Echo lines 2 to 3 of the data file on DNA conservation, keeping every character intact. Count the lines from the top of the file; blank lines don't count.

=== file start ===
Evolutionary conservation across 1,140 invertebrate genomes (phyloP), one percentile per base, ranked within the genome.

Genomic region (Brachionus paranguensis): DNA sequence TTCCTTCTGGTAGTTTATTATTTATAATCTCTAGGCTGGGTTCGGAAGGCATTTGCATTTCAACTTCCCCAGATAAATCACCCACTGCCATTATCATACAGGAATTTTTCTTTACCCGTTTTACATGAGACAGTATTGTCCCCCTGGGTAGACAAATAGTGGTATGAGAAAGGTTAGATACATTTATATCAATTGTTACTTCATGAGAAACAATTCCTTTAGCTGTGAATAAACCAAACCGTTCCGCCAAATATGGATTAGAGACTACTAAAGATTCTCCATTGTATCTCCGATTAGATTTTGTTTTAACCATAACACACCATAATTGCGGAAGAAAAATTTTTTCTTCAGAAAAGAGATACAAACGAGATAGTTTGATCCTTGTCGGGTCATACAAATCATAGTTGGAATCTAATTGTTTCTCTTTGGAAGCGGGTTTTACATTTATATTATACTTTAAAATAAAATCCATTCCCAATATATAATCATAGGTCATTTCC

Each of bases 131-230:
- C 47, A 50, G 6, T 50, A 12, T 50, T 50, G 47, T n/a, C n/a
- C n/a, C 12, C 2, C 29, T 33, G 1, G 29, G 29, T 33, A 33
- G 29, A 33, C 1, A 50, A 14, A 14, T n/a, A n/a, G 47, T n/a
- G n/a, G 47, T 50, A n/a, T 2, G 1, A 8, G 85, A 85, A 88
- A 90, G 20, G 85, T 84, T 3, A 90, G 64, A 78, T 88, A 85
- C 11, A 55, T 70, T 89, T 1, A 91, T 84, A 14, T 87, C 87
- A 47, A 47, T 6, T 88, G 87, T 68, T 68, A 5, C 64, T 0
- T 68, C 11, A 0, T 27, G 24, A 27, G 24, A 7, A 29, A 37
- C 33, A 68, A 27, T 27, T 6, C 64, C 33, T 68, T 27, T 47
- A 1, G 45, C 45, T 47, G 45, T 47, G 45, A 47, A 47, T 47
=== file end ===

Genomic region (Brachionus paranguensis): DNA sequence TTCCTTCTGGTAGTTTATTATTTATAATCTCTAGGCTGGGTTCGGAAGGCATTTGCATTTCAACTTCCCCAGATAAATCACCCACTGCCATTATCATACAGGAATTTTTCTTTACCCGTTTTACATGAGACAGTATTGTCCCCCTGGGTAGACAAATAGTGGTATGAGAAAGGTTAGATACATTTATATCAATTGTTACTTCATGAGAAACAATTCCTTTAGCTGTGAATAAACCAAACCGTTCCGCCAAATATGGATTAGAGACTACTAAAGATTCTCCATTGTATCTCCGATTAGATTTTGTTTTAACCATAACACACCATAATTGCGGAAGAAAAATTTTTTCTTCAGAAAAGAGATACAAACGAGATAGTTTGATCCTTGTCGGGTCATACAAATCATAGTTGGAATCTAATTGTTTCTCTTTGGAAGCGGGTTTTACATTTATATTATACTTTAAAATAAAATCCATTCCCAATATATAATCATAGGTCATTTCC

Each of bases 131-230: